There are many key components to a successful website. We all know that navigation should be simple and clean, contact info should be prominently displayed, and that sites should work well on desktop computers, phones, and tablets. One thing that people often overlook is their use of images throughout their site.
According to the Nielsen Group, the majority of users will decide if they want to stay on your website within the first 10-20 seconds of viewing. No matter how well-written your content is, you are unlikely to keep the attention of your users without compelling visual elements. Fortunately, there are solutions that fit every type of website and budget.
Hiring a Photographer
This is the easiest but often most expensive way to get high-quality photographs for your website.
In addition to having high-end equipment and training, a photographer might also have a vision for your photos beyond what you were originally planning. Photographers often bring fresh eyes to a project and can provide new ideas to better photograph your products, services, or locations. Presumably, they will also produce consistent results and ensure you’re getting a quality batch of photos to use on your site.
The biggest disadvantage of using a professional photographer is the cost associated with hiring them. Like any other service, photographers are trained craftsmen who spend thousands of dollars on equipment, software, and training to keep up with their profession. As with any other service, it is prudent to research local photographers to make sure they excel in shooting the kind of images you need.
Using Stock Photos
Leveraging stock photos can save you money versus hiring your own photographer, but you can also set up unrealistic expectations of your business by showing them.
Stock photos have a mixed reputation, but can help businesses implement high-quality photography at a relatively low price. Given the sheer number of stock photographers and stock agencies available, you can likely find stock photos that fit both your budget and needs, no matter how specific your requirements are.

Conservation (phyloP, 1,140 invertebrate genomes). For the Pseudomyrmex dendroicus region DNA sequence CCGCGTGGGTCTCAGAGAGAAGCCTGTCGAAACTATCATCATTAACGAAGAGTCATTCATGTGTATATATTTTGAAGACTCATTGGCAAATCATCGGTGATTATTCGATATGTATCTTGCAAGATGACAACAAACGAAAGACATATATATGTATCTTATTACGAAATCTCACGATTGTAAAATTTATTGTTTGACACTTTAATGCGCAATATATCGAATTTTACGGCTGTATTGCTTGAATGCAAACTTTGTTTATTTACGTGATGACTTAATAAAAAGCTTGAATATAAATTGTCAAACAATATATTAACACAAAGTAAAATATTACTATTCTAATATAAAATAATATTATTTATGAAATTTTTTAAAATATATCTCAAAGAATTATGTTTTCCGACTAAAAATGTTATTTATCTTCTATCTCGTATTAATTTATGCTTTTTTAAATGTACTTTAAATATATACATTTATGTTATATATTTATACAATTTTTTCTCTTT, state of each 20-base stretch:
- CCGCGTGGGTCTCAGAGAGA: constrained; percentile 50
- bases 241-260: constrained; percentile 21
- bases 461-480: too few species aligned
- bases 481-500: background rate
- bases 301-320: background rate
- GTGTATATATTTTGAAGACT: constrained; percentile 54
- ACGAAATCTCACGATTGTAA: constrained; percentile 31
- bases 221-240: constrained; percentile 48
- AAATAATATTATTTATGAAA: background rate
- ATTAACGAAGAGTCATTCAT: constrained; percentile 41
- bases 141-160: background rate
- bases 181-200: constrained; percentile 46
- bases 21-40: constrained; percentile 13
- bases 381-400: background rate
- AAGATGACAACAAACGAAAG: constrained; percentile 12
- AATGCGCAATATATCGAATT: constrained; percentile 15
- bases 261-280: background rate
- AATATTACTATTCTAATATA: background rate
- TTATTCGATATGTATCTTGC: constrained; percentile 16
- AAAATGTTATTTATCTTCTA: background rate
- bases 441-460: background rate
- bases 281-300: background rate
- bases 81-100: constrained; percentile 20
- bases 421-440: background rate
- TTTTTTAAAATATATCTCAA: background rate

When picking stock photos, it is critical to use images that align with your business to avoid giving customers unrealistic expectations of your products or services. For example, if you run a small massage studio you shouldn’t use a stock photo of a large, hotel-style spa. Also, if you start shopping for competitively-priced stock photos you can expect to see those same images all over the web. Using these popular images might look impressive, but it could also make your sight appear generic and somewhat forgettable. Before deciding on a purchase check out the competition to ensure they aren’t already using the same images.
Do It Yourself
If you’re on an extremely tight budget you may have a need to create images yourself. Fortunately, most of us have cameras on us at all times; leading smartphones such as the Apple iPhone and Samsung Galaxy can take great photos under the right conditions.
Like all other DIY projects, the benefits are going to be saving money and working on your own schedule.
Like all other DIY projects, the disadvantage is that you might not have a clue what you are doing.
Taking a picture is easy. Creating a compelling image can be a real challenge though. If you want to try to give it a shot, here are some pointers to help you out.
While you will get the best results with a DSLR camera or an advanced point-and-shoot, you can still get very usable images from a lot of different devices, including higher end smart phones. Since you are specifically looking to make web images, you can safely ignore specifications such as megapixels. Even a 2 megapixel camera could produce images suitable for web use since the average user’s resolution probably won’t exceed 2000 pixels in width.